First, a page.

The Belgian movement is a storehouse of information on the problem of the mass strike. After they had abolished the plural vote by means of the mass strike, our Belgian comrades centred their efforts on parliament. This meant that the mass strike was put on ice. All proletarian actions were suspended as part of an overall plan to combine with the bourgeois Left in order to achieve universal suffrage. But the election of 1912 brought about the complete collapse of liberalism, and what remained of it went over to the camp of reaction. Then a storm of indignation broke out. Immediately following the elections the question of the mass strike reappeared. But the leaders of Belgian Social Democracy, who had based their policy on co-operation with the liberals, endeavoured to placate the masses by promising to arrange for the mass strike later. Then began the systematic postponement of the mass strike. Instead of an elemental eruption, a new tactic was begun; preparations were made for a new mass strike to be held in one month. After preparations lasting nine months, the masses could no longer be restrained. The strike finally broke out and for ten days was carried on with admirable discipline. The result was this: the strike was discontinued upon the first illusory concession made, a concession which represented a gain of virtually nothing. The Belgian comrades did not feel that they had achieved a victory. We see then, that the mass strike, employed in conjunction with the policy of a grand coalition resulted in nothing but set-backs. In view of this, we will reject any possible recommendation that we form a grand coalition in the south while at the same time starting a mass strike in Prussia.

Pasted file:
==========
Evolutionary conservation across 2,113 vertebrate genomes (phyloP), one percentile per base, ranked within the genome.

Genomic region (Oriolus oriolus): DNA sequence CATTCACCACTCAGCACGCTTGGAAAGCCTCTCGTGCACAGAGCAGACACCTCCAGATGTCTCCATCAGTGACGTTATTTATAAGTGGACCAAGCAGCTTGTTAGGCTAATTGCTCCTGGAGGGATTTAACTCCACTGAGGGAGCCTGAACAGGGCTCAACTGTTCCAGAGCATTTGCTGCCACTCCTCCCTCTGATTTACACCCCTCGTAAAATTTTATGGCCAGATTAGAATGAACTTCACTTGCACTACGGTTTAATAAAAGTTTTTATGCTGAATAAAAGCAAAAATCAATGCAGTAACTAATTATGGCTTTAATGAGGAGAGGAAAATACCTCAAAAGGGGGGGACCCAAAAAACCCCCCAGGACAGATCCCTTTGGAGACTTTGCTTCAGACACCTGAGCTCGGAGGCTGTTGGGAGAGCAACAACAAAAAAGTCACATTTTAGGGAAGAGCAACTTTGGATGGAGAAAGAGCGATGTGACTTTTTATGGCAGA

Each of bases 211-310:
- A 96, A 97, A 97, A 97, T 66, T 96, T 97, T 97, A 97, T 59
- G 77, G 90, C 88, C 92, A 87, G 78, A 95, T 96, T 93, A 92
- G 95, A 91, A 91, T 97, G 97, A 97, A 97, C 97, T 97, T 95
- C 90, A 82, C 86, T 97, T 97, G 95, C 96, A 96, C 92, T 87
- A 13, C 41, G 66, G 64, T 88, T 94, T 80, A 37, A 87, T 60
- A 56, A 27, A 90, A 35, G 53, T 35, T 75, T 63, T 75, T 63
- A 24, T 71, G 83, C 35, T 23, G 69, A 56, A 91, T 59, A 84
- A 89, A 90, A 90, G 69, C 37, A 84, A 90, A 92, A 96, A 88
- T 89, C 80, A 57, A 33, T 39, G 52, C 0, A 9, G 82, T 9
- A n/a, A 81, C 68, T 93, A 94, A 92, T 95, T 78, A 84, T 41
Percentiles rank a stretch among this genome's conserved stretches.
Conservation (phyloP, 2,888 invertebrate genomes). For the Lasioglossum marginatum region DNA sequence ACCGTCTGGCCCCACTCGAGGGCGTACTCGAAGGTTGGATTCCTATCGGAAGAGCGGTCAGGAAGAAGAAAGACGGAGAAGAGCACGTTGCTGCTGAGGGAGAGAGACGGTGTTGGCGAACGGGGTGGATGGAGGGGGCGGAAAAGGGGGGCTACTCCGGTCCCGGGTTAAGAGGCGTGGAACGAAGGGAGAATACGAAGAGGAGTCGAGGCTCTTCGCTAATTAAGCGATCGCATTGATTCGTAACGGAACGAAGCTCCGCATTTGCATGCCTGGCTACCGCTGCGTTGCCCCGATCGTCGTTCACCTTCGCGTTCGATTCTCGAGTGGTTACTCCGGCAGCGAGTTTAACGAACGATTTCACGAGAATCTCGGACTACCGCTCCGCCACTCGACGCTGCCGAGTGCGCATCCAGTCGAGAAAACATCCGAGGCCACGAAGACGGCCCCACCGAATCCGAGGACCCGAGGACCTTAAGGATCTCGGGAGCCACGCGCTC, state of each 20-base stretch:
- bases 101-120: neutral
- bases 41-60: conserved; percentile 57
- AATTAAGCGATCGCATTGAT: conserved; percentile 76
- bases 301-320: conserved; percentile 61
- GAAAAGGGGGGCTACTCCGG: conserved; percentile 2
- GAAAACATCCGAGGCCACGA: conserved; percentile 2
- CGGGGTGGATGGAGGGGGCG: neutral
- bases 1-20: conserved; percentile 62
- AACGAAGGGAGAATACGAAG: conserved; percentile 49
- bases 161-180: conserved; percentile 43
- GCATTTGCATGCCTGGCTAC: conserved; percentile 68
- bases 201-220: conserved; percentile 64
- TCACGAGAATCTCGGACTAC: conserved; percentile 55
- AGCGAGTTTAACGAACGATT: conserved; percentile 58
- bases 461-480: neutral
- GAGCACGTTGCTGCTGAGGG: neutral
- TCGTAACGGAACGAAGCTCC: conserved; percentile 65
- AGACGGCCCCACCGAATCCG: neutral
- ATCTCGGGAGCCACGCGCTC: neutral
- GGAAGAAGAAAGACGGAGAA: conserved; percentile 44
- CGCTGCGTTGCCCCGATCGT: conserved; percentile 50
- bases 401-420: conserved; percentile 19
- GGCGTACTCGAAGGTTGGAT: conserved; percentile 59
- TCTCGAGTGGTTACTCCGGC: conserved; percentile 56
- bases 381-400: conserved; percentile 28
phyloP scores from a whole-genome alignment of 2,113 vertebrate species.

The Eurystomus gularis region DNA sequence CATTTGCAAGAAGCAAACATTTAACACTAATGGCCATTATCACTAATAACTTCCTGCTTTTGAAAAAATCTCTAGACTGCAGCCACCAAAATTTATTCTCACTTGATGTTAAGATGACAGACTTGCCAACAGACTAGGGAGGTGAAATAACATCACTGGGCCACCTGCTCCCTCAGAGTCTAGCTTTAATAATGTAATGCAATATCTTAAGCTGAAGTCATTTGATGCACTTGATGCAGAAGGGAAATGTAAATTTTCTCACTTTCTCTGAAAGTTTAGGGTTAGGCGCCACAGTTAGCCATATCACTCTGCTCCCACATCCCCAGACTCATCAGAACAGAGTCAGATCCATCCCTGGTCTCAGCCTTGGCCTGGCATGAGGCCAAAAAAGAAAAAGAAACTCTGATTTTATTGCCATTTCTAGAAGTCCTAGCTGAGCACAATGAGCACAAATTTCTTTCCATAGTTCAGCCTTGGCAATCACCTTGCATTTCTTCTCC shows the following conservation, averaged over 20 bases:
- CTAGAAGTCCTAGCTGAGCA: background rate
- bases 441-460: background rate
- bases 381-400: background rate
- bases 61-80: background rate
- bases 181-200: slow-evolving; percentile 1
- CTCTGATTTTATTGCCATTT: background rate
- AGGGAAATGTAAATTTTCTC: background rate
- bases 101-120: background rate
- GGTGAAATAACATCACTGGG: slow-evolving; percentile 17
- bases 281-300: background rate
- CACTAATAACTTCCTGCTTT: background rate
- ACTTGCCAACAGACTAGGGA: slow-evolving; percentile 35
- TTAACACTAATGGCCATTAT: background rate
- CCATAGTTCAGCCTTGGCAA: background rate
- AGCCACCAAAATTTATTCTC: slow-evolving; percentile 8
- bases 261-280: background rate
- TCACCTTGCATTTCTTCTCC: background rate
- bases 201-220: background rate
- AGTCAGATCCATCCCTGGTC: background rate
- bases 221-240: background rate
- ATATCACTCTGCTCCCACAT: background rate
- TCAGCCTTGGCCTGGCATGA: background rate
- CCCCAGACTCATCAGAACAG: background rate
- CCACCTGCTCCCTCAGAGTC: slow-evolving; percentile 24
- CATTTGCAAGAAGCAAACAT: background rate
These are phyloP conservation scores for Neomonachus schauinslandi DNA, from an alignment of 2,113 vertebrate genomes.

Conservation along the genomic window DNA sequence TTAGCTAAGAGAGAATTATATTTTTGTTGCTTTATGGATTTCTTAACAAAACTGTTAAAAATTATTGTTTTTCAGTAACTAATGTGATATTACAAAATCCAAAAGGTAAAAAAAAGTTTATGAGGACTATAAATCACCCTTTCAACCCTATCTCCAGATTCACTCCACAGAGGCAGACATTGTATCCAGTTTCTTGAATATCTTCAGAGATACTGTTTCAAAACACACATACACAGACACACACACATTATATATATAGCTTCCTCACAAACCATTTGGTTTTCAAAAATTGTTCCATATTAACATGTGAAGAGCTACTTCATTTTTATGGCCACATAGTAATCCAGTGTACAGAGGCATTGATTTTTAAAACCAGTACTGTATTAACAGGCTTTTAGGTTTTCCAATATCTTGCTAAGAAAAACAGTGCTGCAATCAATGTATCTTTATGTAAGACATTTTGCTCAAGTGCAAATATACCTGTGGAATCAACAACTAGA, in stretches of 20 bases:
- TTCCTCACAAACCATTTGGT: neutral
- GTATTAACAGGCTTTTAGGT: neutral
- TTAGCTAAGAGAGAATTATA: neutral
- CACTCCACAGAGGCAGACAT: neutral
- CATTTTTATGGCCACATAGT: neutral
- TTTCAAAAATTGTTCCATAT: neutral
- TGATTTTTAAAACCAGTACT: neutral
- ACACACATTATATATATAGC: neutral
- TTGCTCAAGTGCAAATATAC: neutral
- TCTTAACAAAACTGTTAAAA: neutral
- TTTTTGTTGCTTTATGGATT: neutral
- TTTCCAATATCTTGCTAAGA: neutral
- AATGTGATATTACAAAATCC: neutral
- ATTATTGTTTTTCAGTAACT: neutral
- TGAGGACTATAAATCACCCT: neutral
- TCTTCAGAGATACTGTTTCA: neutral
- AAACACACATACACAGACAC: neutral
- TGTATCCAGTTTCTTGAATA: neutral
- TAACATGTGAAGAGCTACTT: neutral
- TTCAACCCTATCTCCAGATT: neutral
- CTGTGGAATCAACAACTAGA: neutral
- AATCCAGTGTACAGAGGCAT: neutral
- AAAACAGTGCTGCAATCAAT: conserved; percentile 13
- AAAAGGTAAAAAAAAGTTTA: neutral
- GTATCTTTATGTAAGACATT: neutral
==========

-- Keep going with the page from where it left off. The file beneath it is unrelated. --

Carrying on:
On the other hand, it is said that we would be acting prematurely were we to propagate the mass strike in Germany, for we are less ripe for it than the proletariat of other countries. We in Germany have the strongest organizations, the fullest coffers, the largest parliamentary party, and yet we, alone among the whole international proletariat, are not supposed to be ripe? It is said that, despite its strength, our organization is only a minority of the proletariat. According to this notion, we would be ripe only when the last man and the last woman had paid their dues to their constituency associations. This is one wondrous moment for which we need not wait. Whenever we instigate an important action, not only do we count upon those who are organized, but we also assume that they will sweep the unorganized masses along with them. What would be the state of the proletarian straggle if we counted only on the organized!